In this month’s bumper episode I talk sock knitting, my wool pantry, dyeing and kitchen gardening but the thread that ties these topics together is a desire to make with as many local materials, breeds and varieties as possible.
This podcast kicks off with an update on my sock experiment. I am working with 100% Poll Dorset Lambswool from Northern Yarn but it tooks some trial and error to find the right pattern.
Patterns and books referenced in this section:
- The Fleece and Fiber Sourcebook by Deb Rowson & Carol Ekarius;
- Phalanges by Clare Devine from her Sock Anatomy; and
- The Simple Socks Collection by Louleigh, including her Socks with Holes In and Ankle Socks with Ventilation patterns.
Future possible yarns for this experiment include:
I then introduce one aspect of my wool pantry: its bioregional nature.
While I choose to source as much of my wool from the British Isles, I am curious about local breeds in other countries, farmers elsewhere working to preserve heritage breeds and independent mills.
The following are good sources of information on local fibre champions in the US and Canada:
- Fiber Trek (podcast);
- Ninja Chickens (podcast);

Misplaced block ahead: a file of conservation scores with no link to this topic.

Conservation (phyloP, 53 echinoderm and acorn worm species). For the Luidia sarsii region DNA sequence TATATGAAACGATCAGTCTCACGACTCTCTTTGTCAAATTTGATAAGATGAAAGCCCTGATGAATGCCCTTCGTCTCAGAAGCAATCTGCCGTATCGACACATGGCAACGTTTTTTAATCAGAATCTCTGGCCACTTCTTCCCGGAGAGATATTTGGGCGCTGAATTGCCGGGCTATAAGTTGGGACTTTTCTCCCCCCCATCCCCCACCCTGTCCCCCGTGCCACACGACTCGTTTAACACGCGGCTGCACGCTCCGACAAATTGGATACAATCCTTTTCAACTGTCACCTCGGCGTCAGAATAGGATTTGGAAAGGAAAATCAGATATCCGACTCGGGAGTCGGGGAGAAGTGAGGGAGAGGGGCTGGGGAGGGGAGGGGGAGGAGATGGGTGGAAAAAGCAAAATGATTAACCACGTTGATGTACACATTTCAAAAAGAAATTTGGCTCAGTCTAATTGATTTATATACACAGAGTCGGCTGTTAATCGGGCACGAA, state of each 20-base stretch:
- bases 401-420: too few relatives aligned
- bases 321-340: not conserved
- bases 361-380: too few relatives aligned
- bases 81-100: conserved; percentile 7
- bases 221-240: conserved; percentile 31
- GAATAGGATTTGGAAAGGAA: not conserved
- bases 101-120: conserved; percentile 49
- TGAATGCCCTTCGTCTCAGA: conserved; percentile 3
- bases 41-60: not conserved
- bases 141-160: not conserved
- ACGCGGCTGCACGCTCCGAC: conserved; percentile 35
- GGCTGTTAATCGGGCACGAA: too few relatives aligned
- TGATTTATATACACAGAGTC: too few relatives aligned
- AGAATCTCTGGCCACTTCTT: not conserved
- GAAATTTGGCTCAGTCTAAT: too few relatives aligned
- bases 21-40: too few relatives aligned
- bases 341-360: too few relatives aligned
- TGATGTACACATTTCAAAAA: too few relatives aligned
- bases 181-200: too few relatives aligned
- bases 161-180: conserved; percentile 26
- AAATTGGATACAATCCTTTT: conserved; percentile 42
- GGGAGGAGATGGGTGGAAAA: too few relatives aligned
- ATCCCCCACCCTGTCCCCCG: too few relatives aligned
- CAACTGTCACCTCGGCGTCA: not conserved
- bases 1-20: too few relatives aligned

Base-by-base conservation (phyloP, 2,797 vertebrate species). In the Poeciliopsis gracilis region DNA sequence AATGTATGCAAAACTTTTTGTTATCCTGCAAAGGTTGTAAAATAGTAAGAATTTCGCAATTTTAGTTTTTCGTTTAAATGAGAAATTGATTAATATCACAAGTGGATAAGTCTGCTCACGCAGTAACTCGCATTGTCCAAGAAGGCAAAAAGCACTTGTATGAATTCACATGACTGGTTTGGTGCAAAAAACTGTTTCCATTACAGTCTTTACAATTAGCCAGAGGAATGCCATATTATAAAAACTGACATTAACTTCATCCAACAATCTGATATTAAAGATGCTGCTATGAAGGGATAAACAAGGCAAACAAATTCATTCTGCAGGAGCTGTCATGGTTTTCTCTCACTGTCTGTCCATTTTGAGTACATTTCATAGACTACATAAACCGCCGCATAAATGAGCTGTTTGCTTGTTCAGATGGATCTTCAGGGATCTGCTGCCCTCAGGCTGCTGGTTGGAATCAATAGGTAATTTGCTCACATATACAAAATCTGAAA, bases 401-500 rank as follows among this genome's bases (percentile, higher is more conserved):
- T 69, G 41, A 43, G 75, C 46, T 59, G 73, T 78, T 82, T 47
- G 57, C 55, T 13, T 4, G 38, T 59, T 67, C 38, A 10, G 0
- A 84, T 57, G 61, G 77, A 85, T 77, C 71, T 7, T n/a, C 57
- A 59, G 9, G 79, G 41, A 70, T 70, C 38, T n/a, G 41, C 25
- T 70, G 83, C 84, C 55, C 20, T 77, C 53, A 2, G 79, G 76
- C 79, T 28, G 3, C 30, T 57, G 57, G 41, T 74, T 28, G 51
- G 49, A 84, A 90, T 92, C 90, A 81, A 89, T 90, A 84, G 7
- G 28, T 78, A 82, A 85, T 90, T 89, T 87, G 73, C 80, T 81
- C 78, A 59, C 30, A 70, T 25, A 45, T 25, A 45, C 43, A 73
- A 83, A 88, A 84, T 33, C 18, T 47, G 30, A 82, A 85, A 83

- Wool ‘n Spinning (podcast);
- @TinyPaperFoxes (Instagram); and
- @BrineandHeath (Instagram).
And for more ideas about natural and local resources, do check out Handmade and Woolen’s NaturalWardrobeMAL: Materials thread.
I’ve spent quite a bit of time over the dye pots in recent weeks. I talk at length about my reasons for dyeing cotton and mention the following resources:
- Global Organic Textile Standards;
- Dylon Washing Machine Dye;
- Procion Reactive Dyes;
- Two natural dyes: Madder (Rubia tinctoria) and Cutch (Acacia catechu);
- Jennie Dean’s Wild Colors; and
- Ethel Mairet’s A Book on Vegetable Dyes.
I didn’t mention this in the podcast but if you decide to try dyeing, make sure you use gloves as well as a mask if you handle dyes or chemicals in powder form.
Finally, I welcome you into my kitchen garden, i.e. abundant patio veg plot, and introduce you to some herititage vegetable varieties, traditional herbs and edible wildflowers you’ll not find in the supermarket.
- Legend Bush Tomato;
- Lipstick Early Sweet Pepper;
- Champion of England Peas;
- Salad Burnet (Sanguisorba minor);
- Hyssop (Hyssopus officinalis); and
- Bladder Campion or Maidenstears (Silene Vulgaris).
I source most of my vegetable seeds from The Real Seed Catalogue.
Music: Springish by Gillicuddy on FreeMusicArchive and shared under Creative Commons Attribution license.